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Iceland says fill 'er up — with hydrogen

By Richard Middleton

April 25, 2003

REYKJAVIK, Iceland – Iceland opened a filling station for hydrogen-powered vehicles yesterday – one of very few in the world and the next step toward its dream of giving up fossil fuels completely.

The first car in line was a Mercedes-Benz Sprinter van, a prototype provided under a European Union-backed program to use Iceland as a test for hydrogen power.

There weren't any other customers yesterday. No one in Iceland – population, 280,000 – is known to drive a car powered by hydrogen.

The station will be used by three DaimlerChrysler hydrogen-powered buses being introduced into the Reykjavik fleet for two years, starting in August. Each bus can go about 125 miles before refueling.

"In time, what is happening in Iceland will show to the rest of the world that hydrogen fuel is a real, commercial possibility that will lead to a cleaner, pollution-free environment," Industry Minister Valgerdir Sverrisdottir said at an opening ceremony.

The major partners in the venture are Icelandic New Energy, DaimlerChrysler, Norsk Hydro and Royal Dutch Shell. The European Union contributed $3.1 million of the $7.7 million cost of the project.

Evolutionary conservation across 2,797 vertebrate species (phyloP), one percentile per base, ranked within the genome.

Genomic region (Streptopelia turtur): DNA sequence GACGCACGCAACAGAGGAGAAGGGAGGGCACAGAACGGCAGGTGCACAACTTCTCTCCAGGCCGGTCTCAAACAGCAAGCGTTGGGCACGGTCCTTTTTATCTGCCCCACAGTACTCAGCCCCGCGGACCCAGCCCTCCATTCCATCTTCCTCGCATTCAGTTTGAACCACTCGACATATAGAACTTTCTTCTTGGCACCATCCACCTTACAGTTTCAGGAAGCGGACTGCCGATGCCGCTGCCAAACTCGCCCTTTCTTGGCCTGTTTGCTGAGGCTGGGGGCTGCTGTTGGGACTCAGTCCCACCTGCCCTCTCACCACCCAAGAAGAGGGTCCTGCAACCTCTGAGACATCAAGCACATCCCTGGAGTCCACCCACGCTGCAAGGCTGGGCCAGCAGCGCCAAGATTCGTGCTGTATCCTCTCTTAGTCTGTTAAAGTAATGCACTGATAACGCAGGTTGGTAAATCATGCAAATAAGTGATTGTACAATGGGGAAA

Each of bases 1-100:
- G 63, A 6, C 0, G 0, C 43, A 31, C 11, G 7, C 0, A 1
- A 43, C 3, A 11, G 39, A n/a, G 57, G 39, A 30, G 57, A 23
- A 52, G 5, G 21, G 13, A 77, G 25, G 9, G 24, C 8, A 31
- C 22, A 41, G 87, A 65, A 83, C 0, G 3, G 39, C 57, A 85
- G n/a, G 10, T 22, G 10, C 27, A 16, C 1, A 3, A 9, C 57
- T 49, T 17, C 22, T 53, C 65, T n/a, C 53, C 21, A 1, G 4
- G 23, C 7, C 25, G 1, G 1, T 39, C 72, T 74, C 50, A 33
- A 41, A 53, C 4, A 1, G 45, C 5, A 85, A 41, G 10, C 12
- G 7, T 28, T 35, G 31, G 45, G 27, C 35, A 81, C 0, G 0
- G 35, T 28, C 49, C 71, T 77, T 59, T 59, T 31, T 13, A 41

The hydrogen station looks like a normal gas station – complete with the distinctive yellow Shell logo – except that one wall facing the street has an enormous light-blue sign that reads, "the ultimate fuel." The hydrogen, in gas form, is dispensed via a thin tube.

Iceland was chosen in part because of its history of using alternative fuel; 90 percent of its electricity is from geothermal springs or hydropower.

Norway's Norsk Hydro developed the hydrogen electrolyzers that use electricity to split water molecules into hydrogen and oxygen atoms. When used in a fuel cell, hydrogen and oxygen again combine, and water is the only exhaust product.

The city of Los Angeles and the University of California campuses at Irvine and Davis are using hydrogen cars. Stations are expected soon in Tokyo, Hamburg, Germany, and in major cities in the Netherlands, Spain, Britain, Belgium and Sweden.

Copyright 2003 Union-Tribune Publishing Co.